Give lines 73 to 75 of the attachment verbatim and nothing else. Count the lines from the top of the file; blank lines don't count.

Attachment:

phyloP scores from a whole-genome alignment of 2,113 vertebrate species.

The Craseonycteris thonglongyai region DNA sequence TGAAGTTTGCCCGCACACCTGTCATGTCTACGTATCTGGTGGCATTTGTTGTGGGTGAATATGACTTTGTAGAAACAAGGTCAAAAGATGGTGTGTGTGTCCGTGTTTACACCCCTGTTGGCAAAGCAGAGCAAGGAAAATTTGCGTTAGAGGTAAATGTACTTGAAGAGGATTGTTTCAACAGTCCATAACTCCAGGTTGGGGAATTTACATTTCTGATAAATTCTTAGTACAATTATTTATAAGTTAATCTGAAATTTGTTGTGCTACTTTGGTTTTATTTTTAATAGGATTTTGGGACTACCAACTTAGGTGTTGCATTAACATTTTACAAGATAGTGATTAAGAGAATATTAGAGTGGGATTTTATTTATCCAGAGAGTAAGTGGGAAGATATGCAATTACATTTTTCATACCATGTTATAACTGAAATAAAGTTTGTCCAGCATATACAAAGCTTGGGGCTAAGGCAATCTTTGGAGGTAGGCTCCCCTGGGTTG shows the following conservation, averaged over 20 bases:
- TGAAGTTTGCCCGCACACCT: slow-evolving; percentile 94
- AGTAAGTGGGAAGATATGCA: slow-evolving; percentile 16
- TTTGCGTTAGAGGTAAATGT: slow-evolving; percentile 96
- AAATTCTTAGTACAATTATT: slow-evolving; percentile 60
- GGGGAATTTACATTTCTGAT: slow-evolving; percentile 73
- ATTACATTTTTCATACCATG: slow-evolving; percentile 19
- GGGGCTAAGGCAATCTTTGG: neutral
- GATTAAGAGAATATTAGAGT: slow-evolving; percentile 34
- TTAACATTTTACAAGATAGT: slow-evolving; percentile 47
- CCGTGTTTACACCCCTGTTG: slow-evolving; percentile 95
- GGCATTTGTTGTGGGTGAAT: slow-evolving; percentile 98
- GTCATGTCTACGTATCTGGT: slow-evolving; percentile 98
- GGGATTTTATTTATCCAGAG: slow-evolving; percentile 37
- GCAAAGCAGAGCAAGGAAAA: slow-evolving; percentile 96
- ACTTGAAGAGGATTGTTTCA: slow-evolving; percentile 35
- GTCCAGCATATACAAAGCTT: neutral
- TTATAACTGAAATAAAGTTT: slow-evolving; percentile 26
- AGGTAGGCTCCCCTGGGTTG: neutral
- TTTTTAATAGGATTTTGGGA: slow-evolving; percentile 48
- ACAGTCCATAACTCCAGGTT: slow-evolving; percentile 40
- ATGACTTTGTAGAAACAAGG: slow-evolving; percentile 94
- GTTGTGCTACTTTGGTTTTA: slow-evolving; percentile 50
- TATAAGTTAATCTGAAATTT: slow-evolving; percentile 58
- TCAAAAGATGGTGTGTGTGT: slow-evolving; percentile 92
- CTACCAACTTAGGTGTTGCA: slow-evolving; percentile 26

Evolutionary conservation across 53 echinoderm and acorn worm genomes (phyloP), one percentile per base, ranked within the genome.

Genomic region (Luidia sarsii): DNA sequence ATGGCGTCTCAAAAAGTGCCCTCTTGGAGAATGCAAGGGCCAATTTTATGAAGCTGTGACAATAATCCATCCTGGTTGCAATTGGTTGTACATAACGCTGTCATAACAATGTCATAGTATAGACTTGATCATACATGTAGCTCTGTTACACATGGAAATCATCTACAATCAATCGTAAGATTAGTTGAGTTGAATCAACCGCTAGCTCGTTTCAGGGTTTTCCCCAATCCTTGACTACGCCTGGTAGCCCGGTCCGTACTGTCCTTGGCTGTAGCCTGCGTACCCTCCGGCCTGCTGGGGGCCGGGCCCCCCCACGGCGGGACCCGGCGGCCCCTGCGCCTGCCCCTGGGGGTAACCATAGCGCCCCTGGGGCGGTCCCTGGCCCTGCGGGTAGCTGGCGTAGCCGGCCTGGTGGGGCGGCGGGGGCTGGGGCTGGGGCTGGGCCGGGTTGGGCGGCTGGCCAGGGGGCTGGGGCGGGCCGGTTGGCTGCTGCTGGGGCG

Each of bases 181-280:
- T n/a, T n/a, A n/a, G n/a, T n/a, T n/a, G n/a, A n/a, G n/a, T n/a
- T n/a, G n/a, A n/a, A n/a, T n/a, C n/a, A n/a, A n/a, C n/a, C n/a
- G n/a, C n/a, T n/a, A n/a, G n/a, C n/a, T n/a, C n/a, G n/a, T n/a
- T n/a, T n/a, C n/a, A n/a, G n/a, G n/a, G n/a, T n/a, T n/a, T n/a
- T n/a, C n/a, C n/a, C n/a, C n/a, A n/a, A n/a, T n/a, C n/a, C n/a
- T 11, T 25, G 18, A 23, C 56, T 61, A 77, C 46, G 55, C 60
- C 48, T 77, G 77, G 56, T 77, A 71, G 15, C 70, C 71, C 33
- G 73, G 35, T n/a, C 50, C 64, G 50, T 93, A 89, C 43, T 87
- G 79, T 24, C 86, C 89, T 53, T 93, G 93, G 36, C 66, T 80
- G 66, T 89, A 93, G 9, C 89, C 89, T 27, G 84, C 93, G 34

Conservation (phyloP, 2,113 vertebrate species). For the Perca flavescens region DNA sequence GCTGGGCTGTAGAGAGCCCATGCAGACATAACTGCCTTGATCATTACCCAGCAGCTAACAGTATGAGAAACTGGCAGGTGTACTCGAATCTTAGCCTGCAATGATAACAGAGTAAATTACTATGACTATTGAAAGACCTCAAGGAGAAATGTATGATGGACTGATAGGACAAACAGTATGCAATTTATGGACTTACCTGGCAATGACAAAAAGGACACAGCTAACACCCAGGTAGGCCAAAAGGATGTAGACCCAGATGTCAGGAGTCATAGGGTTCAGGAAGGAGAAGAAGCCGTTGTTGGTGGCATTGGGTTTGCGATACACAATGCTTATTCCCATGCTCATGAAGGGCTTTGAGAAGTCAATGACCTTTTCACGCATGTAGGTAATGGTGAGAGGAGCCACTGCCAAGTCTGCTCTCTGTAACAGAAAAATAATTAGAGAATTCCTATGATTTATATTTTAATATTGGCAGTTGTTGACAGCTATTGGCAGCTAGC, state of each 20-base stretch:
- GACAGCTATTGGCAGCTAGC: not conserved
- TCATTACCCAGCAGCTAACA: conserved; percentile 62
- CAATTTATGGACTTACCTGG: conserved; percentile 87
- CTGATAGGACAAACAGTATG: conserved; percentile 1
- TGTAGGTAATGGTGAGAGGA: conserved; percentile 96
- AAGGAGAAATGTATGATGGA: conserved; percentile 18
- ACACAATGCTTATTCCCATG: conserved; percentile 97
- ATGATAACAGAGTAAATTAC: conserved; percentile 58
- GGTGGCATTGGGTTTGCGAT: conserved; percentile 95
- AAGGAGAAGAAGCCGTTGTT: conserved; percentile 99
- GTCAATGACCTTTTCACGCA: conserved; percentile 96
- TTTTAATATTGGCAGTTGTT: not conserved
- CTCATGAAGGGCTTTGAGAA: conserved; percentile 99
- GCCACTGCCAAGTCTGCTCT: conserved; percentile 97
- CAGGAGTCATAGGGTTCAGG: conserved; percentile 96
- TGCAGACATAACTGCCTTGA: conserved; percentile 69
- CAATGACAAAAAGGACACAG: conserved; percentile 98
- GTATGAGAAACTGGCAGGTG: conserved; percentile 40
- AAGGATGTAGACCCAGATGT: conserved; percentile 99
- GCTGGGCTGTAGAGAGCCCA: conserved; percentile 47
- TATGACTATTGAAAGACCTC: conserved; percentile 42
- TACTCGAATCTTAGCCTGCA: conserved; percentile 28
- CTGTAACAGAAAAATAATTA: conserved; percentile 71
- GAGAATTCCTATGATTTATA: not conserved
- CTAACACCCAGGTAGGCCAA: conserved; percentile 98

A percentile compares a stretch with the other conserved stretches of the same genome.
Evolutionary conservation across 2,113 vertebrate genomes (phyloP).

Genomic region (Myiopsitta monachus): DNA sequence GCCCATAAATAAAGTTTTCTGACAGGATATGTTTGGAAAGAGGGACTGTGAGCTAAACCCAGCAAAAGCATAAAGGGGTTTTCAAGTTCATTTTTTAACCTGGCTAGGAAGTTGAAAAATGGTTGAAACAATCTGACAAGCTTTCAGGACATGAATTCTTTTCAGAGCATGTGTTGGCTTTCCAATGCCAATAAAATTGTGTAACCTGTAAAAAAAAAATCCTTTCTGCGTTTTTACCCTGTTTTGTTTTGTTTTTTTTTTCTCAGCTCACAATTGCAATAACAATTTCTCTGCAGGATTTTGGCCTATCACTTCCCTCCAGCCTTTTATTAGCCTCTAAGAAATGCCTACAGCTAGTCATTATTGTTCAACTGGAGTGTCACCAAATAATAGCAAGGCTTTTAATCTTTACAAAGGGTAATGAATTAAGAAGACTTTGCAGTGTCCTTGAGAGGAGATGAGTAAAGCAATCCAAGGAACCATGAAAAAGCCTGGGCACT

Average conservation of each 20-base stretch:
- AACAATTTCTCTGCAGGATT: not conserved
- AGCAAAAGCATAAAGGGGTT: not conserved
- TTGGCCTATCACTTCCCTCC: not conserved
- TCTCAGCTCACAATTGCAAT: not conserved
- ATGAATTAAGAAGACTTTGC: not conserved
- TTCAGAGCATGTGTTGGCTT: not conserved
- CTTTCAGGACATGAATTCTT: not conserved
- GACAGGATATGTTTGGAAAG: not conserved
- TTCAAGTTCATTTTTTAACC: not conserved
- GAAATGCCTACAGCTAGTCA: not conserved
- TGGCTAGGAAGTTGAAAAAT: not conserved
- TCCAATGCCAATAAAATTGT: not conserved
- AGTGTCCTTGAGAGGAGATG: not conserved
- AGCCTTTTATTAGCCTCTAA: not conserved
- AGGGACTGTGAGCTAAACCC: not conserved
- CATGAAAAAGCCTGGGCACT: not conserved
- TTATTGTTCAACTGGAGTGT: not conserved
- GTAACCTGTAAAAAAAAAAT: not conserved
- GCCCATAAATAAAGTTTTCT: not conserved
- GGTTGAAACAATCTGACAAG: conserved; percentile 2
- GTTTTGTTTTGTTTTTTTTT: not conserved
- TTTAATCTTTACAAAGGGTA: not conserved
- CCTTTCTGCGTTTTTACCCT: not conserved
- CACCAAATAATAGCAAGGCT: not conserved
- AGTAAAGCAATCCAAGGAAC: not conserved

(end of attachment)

- TTGGCCTATCACTTCCCTCC: not conserved
- TCTCAGCTCACAATTGCAAT: not conserved
- ATGAATTAAGAAGACTTTGC: not conserved